Japanese (Eurasian) Skylark Alauda (arvensis) japonicus is a common breeder and winter visitor in Kansai and it's the only lark likely to be seen here. From late autumn onwards Skylark numbers build in open country, the weather playing a big part in how many may winter in the region. These birds aside, I've seen one Shore Lark in Mie and I heard of a party of a short-toed lark sp close to Ogura.
Greater Short-toed Lark on Mishima, Yamaguchi, 3 May 2009. This species is reasonably regular, though not annual, on the island in spring.
Adult japonicus feeding juvenile along the Yodo River in Osaka, April 2007. I don't often get to see the short-lived juvenile plumage.
One of a party of fresh plumaged birds on Hegurajima, 12 October 2011. This bird stood out because of broader paler fringes producing a much frostier than usual appearance and in keeping with the overall paleness the breast was only very lightly buffish. Nevertheless it looked otherwise identical to the other birds.
The taxonomic status of japonicus is unclear and birds I see are quite variable in plumage terms. The only lark I've seen well which really stood out as something different was a bird on Hegurajima. Even at a glance it was eye-catching, larger and heavier, as it flew over with 4-5 other larks. Fortunately they came down onto the short grass in the harbour where it lost nothing of its larger, bulky appearance. I didn't have a camera in those days and a few digiscoped images below are all I could get of it. Later some Japanese birders came along and called it O hibari, so they recognised it as a continental taxon. The images below don't convey how outstanding it was in the field.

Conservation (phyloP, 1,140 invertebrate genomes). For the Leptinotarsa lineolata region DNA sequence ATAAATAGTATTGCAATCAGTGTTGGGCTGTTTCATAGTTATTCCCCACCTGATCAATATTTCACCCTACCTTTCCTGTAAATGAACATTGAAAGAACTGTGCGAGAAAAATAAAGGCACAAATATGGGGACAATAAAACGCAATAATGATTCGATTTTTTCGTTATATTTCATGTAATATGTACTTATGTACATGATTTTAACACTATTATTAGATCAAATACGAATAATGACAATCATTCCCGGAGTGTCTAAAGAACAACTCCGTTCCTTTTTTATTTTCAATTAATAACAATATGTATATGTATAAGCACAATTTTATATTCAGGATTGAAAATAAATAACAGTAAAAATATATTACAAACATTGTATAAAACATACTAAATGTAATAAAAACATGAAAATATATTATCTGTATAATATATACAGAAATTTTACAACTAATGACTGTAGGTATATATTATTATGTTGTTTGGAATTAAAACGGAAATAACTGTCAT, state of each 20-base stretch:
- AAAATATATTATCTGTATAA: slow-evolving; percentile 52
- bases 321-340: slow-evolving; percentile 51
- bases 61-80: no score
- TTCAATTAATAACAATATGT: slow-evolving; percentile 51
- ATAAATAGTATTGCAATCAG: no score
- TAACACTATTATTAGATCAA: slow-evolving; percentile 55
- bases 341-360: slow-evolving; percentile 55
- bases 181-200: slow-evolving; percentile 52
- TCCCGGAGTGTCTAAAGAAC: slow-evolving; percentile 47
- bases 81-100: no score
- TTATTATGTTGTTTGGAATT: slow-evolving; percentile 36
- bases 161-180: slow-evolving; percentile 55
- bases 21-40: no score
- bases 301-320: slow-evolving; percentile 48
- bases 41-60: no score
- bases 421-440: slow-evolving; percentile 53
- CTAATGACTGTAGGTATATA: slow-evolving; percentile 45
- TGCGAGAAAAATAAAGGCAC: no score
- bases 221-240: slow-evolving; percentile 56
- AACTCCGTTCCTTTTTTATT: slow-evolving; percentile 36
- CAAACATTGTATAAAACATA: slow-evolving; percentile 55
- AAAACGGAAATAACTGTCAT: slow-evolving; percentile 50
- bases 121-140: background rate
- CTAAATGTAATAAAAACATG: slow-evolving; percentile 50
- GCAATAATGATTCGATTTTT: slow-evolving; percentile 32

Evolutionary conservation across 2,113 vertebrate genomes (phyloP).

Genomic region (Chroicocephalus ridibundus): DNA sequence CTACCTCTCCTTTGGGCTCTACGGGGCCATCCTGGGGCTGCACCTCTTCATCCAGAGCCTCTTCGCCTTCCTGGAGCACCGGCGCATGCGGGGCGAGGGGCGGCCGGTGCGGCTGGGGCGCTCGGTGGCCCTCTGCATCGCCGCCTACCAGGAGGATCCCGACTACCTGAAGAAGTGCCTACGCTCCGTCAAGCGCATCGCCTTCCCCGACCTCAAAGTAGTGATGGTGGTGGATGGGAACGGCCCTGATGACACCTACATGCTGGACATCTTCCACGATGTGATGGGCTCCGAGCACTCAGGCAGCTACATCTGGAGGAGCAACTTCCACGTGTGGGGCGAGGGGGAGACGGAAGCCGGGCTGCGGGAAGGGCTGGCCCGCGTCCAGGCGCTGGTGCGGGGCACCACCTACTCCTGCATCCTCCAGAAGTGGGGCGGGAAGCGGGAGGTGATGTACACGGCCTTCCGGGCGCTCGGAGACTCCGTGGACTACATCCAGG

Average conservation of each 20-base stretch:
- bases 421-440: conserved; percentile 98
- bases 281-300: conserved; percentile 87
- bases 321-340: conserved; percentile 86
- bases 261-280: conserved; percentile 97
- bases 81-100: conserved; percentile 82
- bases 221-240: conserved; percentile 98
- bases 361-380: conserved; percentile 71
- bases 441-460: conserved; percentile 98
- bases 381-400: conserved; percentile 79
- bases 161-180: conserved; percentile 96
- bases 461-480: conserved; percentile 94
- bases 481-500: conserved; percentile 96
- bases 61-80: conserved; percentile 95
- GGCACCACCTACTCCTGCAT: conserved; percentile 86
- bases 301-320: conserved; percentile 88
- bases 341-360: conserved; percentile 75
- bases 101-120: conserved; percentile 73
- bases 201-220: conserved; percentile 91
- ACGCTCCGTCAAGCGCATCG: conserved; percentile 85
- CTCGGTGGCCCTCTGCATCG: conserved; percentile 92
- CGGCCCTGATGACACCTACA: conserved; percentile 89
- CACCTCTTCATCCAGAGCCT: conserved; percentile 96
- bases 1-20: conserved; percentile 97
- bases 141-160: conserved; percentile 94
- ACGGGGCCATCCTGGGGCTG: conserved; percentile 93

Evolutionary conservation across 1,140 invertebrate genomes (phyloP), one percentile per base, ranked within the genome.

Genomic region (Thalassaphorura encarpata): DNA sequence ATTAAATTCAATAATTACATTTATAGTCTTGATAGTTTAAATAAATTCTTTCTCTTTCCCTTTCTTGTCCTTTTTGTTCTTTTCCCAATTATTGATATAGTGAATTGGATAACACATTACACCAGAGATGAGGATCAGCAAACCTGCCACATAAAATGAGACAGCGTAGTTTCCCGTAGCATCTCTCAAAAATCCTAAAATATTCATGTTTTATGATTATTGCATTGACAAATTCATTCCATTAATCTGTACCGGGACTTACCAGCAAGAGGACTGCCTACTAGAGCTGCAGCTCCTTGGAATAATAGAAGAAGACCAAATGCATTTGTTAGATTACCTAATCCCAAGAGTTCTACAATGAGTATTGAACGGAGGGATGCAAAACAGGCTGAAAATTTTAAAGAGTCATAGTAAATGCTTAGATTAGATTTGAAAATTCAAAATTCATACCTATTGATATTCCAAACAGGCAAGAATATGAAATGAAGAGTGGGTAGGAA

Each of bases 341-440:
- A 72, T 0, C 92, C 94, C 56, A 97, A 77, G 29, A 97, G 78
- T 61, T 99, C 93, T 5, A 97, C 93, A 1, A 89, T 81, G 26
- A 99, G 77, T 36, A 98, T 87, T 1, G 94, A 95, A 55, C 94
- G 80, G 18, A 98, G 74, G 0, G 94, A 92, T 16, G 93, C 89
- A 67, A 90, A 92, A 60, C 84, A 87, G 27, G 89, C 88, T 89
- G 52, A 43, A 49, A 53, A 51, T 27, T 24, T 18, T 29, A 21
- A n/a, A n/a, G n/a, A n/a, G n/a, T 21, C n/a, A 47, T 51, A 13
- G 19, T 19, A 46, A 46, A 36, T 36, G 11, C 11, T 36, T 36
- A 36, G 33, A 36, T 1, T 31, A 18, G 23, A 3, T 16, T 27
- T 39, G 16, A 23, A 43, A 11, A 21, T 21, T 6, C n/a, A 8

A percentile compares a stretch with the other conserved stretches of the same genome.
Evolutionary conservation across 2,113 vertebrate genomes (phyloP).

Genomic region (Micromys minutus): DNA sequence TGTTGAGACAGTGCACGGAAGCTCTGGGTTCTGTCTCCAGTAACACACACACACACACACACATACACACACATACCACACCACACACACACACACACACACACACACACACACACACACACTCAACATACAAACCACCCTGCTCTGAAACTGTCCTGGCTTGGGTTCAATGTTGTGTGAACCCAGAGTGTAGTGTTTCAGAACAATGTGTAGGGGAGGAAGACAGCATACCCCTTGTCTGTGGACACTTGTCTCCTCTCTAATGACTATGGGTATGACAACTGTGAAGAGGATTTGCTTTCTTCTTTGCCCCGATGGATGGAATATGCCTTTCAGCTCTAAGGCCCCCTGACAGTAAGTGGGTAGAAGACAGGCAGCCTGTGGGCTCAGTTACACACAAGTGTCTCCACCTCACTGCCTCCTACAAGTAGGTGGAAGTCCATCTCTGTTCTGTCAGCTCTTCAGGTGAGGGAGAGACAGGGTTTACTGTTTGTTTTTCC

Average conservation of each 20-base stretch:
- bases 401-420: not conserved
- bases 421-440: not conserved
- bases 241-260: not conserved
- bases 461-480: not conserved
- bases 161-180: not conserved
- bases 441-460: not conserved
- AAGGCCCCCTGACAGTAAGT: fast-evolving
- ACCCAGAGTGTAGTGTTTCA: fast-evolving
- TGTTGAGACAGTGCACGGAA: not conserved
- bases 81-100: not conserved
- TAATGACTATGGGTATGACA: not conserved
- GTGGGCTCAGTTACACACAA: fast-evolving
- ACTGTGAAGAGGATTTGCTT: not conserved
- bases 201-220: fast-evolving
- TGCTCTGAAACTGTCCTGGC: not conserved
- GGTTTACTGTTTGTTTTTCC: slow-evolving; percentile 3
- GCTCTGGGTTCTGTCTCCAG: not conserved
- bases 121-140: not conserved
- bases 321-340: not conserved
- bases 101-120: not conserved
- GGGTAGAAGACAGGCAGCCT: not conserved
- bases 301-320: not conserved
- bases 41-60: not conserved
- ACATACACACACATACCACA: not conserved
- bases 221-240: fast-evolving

Apart from being a stronger looking bird it differed slightly in plumage but I'm wary of relying on plumage features alone. Though the breast sides were more heavily marked than usual, flank streaks were more prominent and the lesser coverts were greyer.
As well as overall size the bill was longer and more powerful and the primary extension was longer with different spacing.
Long primary extension with p3 clearly beyond p4, and the visible length of p4 more than half that of p5. Compare with the japonicus below, in my experience they show a less conspicuous p3 tip and the exposed length of p4 is half or less that of p5, irrespective of age/wear.
The different angles and stance nothwithstanding the japonicus (left) looks smaller and slighter of build.
Zitting Cisticola is fairly common year round in the Kyoto area. They are less conspicuous in winter but they will display on calm sunny days. They are frequent in riparian grassland and overgrown fallow fields, walking through will often flush one.
By contrast to the previous fresh bird, this is a very worn, dark individual on Okinawa, 3 August 2011.
Brown-eared Bulbul is extremely common in Kansai, from hill forests to city parks, it's impossible to miss. Even if sometimes you wish you could.
A typical Brown-eared Bulbul in the botanical gardens Kyoto, 3 February 2013. Quite drab at first glance but they're actually quite attractive in an understated way.